One in five drivers over 50 think they would fail their driving test if they had to retake it, new research has found.
A report from specialist insurer RIAS found that Britain's ageing population means that the average older driver took their test 40 years ago, while 48% of those over 70 took theirs more than 50 years ago.
RIAS also found that 61% thought their driving had changed over the years, with 27% saying they now drive slower than they used to.
When it comes to safety issues, 89% of drivers aged between 60 and 69 aren't concerned physical impairments such as deteriorating eyesight might affect their driving - despite the fact that poor driver vision is estimated to cost £33 million a year in accidents.
There are differences of opinion between age groups as to whether a compulsory test should be introduced when drivers reach a certain age. Some 34% of 60 to 69 year olds think they should be forced to retake their test when they hit 70, while 36% of those over 70 think they should never have to retake it.
More than half (56%) of drivers aged 60 or over said they would be willing to pay for a driving refresher course, while 77% of drivers aged between 60 and 69 and 73% of drivers aged 70 or over said they would support the idea of mandatory eye tests.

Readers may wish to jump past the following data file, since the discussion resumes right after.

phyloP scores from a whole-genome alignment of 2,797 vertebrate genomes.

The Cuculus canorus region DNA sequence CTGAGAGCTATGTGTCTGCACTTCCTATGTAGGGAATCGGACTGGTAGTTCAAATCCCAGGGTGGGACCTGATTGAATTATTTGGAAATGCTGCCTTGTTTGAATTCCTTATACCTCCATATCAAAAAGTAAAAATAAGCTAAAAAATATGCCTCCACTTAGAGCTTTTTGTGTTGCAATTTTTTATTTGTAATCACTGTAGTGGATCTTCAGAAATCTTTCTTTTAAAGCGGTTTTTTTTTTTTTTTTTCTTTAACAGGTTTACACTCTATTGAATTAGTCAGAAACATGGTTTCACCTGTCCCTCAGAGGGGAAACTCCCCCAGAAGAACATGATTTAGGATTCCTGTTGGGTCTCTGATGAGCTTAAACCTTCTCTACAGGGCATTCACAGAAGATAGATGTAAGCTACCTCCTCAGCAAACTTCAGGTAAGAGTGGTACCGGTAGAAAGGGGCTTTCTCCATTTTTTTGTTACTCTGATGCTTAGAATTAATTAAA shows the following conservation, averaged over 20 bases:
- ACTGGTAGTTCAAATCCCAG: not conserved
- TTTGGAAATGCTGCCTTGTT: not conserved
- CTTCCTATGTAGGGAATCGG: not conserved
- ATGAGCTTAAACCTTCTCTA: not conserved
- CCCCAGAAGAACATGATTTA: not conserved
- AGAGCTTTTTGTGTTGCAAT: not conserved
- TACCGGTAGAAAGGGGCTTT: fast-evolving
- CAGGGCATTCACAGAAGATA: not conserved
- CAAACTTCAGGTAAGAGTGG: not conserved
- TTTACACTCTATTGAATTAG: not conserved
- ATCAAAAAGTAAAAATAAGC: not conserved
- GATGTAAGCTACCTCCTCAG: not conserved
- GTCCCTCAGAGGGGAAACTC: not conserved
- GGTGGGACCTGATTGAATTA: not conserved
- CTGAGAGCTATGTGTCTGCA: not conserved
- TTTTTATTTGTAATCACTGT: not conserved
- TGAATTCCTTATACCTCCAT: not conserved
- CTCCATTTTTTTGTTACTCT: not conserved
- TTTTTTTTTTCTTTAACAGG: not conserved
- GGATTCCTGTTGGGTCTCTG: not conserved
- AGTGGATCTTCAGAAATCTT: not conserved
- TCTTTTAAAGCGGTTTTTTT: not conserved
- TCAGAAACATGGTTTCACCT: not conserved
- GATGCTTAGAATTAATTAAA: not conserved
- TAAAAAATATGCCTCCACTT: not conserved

Support safe driving
Peter Corfield, managing director at RIAS, said: "Our aim is to support safe driving as we get older. It's not just our driving that alters over time, today, cars are faster, there are more of them on the roads and generally the entire driving landscape has changed."
He added: "If you took your test over 40 years ago, it would be reasonable to assume that quite a lot has changed. The current law allows drivers to declare that they are fit and healthy to drive. Drivers over 70 don't have to provide evidence of this and we'd like to ask the public whether more robust measures should be considered to ensure safe and fit drivers stay on the road no matter what their age."
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